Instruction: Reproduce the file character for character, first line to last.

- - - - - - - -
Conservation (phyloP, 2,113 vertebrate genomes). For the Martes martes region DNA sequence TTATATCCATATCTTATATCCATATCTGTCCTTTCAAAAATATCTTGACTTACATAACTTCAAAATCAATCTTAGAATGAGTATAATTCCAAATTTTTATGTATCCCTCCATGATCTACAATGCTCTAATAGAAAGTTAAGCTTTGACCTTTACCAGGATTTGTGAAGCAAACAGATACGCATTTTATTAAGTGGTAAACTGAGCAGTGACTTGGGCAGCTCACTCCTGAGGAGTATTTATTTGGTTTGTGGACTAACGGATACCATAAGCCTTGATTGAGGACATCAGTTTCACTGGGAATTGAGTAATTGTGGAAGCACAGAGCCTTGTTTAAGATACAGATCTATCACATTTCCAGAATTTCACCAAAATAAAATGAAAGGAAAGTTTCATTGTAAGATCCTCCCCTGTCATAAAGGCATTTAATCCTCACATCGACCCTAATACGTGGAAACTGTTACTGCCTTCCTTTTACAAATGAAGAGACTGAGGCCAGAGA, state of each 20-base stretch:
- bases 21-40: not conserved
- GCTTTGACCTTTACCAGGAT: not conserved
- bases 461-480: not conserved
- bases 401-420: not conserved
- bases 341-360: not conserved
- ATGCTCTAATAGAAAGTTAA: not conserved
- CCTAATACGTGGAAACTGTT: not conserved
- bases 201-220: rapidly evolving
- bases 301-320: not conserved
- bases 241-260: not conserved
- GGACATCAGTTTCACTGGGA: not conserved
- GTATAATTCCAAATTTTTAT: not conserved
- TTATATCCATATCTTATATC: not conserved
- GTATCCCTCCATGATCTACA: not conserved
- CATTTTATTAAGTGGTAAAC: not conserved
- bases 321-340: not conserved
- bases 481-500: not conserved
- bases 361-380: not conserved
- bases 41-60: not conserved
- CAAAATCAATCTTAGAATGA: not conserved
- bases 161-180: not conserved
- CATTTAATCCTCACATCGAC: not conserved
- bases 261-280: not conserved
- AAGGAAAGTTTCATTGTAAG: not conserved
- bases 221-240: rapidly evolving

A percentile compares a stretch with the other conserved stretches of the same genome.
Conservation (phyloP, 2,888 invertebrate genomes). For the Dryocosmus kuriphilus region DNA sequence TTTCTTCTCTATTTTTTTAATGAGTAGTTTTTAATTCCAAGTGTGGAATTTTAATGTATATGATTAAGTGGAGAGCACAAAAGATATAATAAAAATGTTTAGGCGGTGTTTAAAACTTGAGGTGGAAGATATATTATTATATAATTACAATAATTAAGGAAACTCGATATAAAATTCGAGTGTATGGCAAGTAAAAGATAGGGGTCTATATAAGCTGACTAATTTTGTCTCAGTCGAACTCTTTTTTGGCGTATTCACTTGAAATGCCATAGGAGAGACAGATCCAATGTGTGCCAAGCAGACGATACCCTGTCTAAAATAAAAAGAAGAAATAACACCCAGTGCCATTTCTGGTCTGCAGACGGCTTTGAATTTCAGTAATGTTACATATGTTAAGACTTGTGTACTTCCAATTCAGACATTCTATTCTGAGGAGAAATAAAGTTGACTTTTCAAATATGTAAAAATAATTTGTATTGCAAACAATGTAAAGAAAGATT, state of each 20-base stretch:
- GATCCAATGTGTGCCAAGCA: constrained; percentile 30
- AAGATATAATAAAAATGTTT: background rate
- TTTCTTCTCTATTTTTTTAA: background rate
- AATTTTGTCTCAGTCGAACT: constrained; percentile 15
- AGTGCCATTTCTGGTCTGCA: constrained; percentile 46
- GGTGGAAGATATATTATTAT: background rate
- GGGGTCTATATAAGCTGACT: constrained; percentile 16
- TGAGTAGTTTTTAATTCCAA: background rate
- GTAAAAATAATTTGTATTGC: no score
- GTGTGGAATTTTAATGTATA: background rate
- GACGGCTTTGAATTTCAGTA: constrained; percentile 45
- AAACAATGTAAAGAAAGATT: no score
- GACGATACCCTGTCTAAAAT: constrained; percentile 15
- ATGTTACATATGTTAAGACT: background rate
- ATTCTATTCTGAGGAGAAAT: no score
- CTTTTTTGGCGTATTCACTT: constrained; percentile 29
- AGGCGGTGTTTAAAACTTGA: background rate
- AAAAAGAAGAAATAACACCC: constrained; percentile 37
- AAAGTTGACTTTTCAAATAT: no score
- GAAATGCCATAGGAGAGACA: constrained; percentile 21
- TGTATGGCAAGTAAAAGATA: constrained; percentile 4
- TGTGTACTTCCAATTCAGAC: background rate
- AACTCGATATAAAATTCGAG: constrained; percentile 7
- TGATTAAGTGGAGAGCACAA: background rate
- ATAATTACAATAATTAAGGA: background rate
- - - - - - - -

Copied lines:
Conservation (phyloP, 2,113 vertebrate genomes). For the Martes martes region DNA sequence TTATATCCATATCTTATATCCATATCTGTCCTTTCAAAAATATCTTGACTTACATAACTTCAAAATCAATCTTAGAATGAGTATAATTCCAAATTTTTATGTATCCCTCCATGATCTACAATGCTCTAATAGAAAGTTAAGCTTTGACCTTTACCAGGATTTGTGAAGCAAACAGATACGCATTTTATTAAGTGGTAAACTGAGCAGTGACTTGGGCAGCTCACTCCTGAGGAGTATTTATTTGGTTTGTGGACTAACGGATACCATAAGCCTTGATTGAGGACATCAGTTTCACTGGGAATTGAGTAATTGTGGAAGCACAGAGCCTTGTTTAAGATACAGATCTATCACATTTCCAGAATTTCACCAAAATAAAATGAAAGGAAAGTTTCATTGTAAGATCCTCCCCTGTCATAAAGGCATTTAATCCTCACATCGACCCTAATACGTGGAAACTGTTACTGCCTTCCTTTTACAAATGAAGAGACTGAGGCCAGAGA, state of each 20-base stretch:
- bases 21-40: not conserved
- GCTTTGACCTTTACCAGGAT: not conserved
- bases 461-480: not conserved
- bases 401-420: not conserved
- bases 341-360: not conserved
- ATGCTCTAATAGAAAGTTAA: not conserved
- CCTAATACGTGGAAACTGTT: not conserved
- bases 201-220: rapidly evolving
- bases 301-320: not conserved
- bases 241-260: not conserved
- GGACATCAGTTTCACTGGGA: not conserved
- GTATAATTCCAAATTTTTAT: not conserved
- TTATATCCATATCTTATATC: not conserved
- GTATCCCTCCATGATCTACA: not conserved
- CATTTTATTAAGTGGTAAAC: not conserved
- bases 321-340: not conserved
- bases 481-500: not conserved
- bases 361-380: not conserved
- bases 41-60: not conserved
- CAAAATCAATCTTAGAATGA: not conserved
- bases 161-180: not conserved
- CATTTAATCCTCACATCGAC: not conserved
- bases 261-280: not conserved
- AAGGAAAGTTTCATTGTAAG: not conserved
- bases 221-240: rapidly evolving

A percentile compares a stretch with the other conserved stretches of the same genome.
Conservation (phyloP, 2,888 invertebrate genomes). For the Dryocosmus kuriphilus region DNA sequence TTTCTTCTCTATTTTTTTAATGAGTAGTTTTTAATTCCAAGTGTGGAATTTTAATGTATATGATTAAGTGGAGAGCACAAAAGATATAATAAAAATGTTTAGGCGGTGTTTAAAACTTGAGGTGGAAGATATATTATTATATAATTACAATAATTAAGGAAACTCGATATAAAATTCGAGTGTATGGCAAGTAAAAGATAGGGGTCTATATAAGCTGACTAATTTTGTCTCAGTCGAACTCTTTTTTGGCGTATTCACTTGAAATGCCATAGGAGAGACAGATCCAATGTGTGCCAAGCAGACGATACCCTGTCTAAAATAAAAAGAAGAAATAACACCCAGTGCCATTTCTGGTCTGCAGACGGCTTTGAATTTCAGTAATGTTACATATGTTAAGACTTGTGTACTTCCAATTCAGACATTCTATTCTGAGGAGAAATAAAGTTGACTTTTCAAATATGTAAAAATAATTTGTATTGCAAACAATGTAAAGAAAGATT, state of each 20-base stretch:
- GATCCAATGTGTGCCAAGCA: constrained; percentile 30
- AAGATATAATAAAAATGTTT: background rate
- TTTCTTCTCTATTTTTTTAA: background rate
- AATTTTGTCTCAGTCGAACT: constrained; percentile 15
- AGTGCCATTTCTGGTCTGCA: constrained; percentile 46
- GGTGGAAGATATATTATTAT: background rate
- GGGGTCTATATAAGCTGACT: constrained; percentile 16
- TGAGTAGTTTTTAATTCCAA: background rate
- GTAAAAATAATTTGTATTGC: no score
- GTGTGGAATTTTAATGTATA: background rate
- GACGGCTTTGAATTTCAGTA: constrained; percentile 45
- AAACAATGTAAAGAAAGATT: no score
- GACGATACCCTGTCTAAAAT: constrained; percentile 15
- ATGTTACATATGTTAAGACT: background rate
- ATTCTATTCTGAGGAGAAAT: no score
- CTTTTTTGGCGTATTCACTT: constrained; percentile 29
- AGGCGGTGTTTAAAACTTGA: background rate
- AAAAAGAAGAAATAACACCC: constrained; percentile 37
- AAAGTTGACTTTTCAAATAT: no score
- GAAATGCCATAGGAGAGACA: constrained; percentile 21
- TGTATGGCAAGTAAAAGATA: constrained; percentile 4
- TGTGTACTTCCAATTCAGAC: background rate
- AACTCGATATAAAATTCGAG: constrained; percentile 7
- TGATTAAGTGGAGAGCACAA: background rate
- ATAATTACAATAATTAAGGA: background rate